How Israel and its hi-tech industry are winning the US-China trade war

The ongoing trade war between the US and China is hurting the world’s two largest economies.

By ILAN ZWEIG
May 13, 2019 21:58
3 minute read.
How Israel and its hi-tech industry are winning the US-China trade war

Women learn how to work in Israel’s hi-tech sector as part of a Start-Up Nation Central program at WeWork’s new offices in Jerusalem on January 10. (photo credit: MARC ISRAEL SELLEM)

 
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When two are fighting, the third wins.

The ongoing trade war between the US and China is hurting the world’s two largest economies.

As their dispute regarding import taxes and tariffs takes a toll on most trade-dependent countries, Israel emerges as one of the few winners. Seemingly undisturbed by the saber-rattling of US President Donald Trump and Chinese President Xi Jinping, Israel reached an unprecedented level of $110 billion of exports last year and is expected to further increase its trade balance in 2019.

In recent years, Israel significantly expanded its economic ties with Asia, the largest emerging market for the Jewish state.

Last year, Israel’s exports to China alone increased by 52%. A significant portion consisted of hi-tech and cyber-solutions, which Israeli companies sold to Chinese customers and investors.

The soaring trade between Israel and China is further encouraged by US-Chinese relations. As Trump continues his “America first” policy, Silicon Valley becomes less accessible to companies in China. Israel’s rapidly growing hi-tech industry is an attractive replacement, and its technology companies are taking advantage of the opportunities the Chinese markets offer.

Chinese investment in Israel’s hi-tech industry is mimicked in the Israeli start-up sector. Foreign direct investments from China rose significantly, from 8% to 12% during the last year alone. This boost is the outcome of Chinese investors allocating their resources outside the US.

Above all, Jack Ma, the founder of e-commerce group Alibaba, invested millions of dollars in Israeli computer-vision company Visualead, in various Israeli start-ups and in Jerusalem Venture Partners’ fund.

During his visit last October, Ma expressed interest in a joint research center between Israeli and Chinese academic institutions, topping off the current economic upward spiral between Israel and China.

Despite the tremendous economic growth in the Asian market, Israel must not allow itself to be carried away by the associated euphoria. The warming bilateral ties between Israel and China are understandably concerning to the US government.

Last month, just after Trump officially recognized Israeli sovereignty over the Golan Heights, the US president kindly warned Netanyahu to refrain from expanding the relationship between Jerusalem and Beijing.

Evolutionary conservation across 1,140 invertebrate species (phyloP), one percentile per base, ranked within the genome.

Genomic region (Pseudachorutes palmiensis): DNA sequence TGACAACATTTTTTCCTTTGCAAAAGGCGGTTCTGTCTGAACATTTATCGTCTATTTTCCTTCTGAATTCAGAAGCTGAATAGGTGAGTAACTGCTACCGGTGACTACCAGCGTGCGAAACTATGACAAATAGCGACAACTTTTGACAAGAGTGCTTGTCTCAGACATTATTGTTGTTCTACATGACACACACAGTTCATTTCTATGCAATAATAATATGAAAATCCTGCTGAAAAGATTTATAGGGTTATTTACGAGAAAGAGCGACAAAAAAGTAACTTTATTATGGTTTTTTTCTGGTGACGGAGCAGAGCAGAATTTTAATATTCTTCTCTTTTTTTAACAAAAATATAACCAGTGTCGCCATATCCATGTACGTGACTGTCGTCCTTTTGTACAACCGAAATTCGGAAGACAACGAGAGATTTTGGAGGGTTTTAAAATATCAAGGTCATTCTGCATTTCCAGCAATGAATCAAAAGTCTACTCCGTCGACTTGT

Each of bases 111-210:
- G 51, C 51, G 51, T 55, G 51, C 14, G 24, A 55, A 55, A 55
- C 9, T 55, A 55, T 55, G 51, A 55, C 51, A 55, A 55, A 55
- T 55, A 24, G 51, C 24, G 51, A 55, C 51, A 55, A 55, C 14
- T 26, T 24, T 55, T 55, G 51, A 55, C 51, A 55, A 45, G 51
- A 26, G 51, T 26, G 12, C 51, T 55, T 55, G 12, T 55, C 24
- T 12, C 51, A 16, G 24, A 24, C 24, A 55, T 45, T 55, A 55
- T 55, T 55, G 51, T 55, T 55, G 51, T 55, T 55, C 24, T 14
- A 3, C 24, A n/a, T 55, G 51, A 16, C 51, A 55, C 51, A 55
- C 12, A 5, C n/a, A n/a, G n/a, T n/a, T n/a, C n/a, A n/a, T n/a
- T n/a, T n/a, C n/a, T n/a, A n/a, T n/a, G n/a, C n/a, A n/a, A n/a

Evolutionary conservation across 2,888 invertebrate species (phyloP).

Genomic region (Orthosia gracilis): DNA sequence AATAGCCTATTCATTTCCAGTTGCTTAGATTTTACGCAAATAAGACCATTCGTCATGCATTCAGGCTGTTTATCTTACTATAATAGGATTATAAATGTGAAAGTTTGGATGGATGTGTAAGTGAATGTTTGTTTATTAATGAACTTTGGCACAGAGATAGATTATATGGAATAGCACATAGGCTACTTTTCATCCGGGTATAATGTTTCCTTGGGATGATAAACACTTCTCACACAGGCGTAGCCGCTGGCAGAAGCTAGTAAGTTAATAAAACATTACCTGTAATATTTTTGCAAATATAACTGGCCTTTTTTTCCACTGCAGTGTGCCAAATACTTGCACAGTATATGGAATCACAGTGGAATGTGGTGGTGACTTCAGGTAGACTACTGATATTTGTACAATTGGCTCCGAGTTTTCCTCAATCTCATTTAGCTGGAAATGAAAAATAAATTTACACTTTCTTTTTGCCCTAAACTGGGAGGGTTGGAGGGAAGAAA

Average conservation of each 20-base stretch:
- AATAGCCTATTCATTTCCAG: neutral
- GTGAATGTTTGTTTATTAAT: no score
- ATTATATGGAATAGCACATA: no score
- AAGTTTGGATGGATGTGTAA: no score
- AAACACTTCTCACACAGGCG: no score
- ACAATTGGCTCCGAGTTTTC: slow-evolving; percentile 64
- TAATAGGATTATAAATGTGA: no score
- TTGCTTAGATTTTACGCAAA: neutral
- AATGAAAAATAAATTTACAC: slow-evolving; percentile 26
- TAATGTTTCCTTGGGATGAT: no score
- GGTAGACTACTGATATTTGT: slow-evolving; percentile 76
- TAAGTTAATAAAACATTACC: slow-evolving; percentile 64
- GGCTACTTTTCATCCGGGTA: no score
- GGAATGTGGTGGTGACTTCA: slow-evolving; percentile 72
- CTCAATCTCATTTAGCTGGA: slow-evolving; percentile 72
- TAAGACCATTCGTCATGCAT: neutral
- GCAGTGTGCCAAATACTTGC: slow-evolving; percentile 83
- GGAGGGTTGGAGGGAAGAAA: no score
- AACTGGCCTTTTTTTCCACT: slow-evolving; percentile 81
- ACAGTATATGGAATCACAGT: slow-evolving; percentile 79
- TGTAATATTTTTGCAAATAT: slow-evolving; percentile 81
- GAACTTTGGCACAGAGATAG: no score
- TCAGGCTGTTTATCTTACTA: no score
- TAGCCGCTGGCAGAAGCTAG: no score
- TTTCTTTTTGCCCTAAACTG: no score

Israel pledged not to sell weapons or dual-use civilian and military technologies to China, but it could not alleviate all US concerns regarding information security and espionage.


The acquired managing rights for a Haifa Port wharf by Shanghai International Port Group, which is expected to be fully functional by 2021, is a thorn in the side of responsible US officials.

Chinese involvement in Haifa Port, a national security asset to Israel and a frequently used dock for US warships, potentially harms information security and facilitates espionage by the Chinese government on parts of the US Navy.

The Haifa Port deal is an example of how Israel should not conduct business in the face of the worsening relationship between the US and China. Accepting Chinese investments at the expense of US interests will bring more harm than good to Israel in the long run.

Its balancing act between the two global superpowers can therefore only be successful if Israel takes advantage of the new market without negatively impacting its cooperation with America.

Such a course of action requires both the Israeli government and private companies to responsibly interact with Chinese investors.

Private sector companies must not accept foreign investments which impede their control over their own businesses and lead to a deviation from their long-term strategy. Additionally, the government needs to impose regulations that avert investments from non-US allies on critical Israeli infrastructure and technology.

Israel cannot steer Trump’s decisions in the trade war with China. Also, Jerusalem cannot avoid the negative effects of the trade war on the world economy.

But if Israel chooses to take the middle-road between the US and China, to respect and value the interests of its strongest ally while improving its economic ties with the largest emerging market, the Israeli economy and its hi-tech sector is designed to succeed.

Israel will consequently win in the US-China trade war – and must not fear either outcome.

The writer is originally from Switzerland. He now resides in Israel while he obtains his master’s degree in government from IDC Herzliya.

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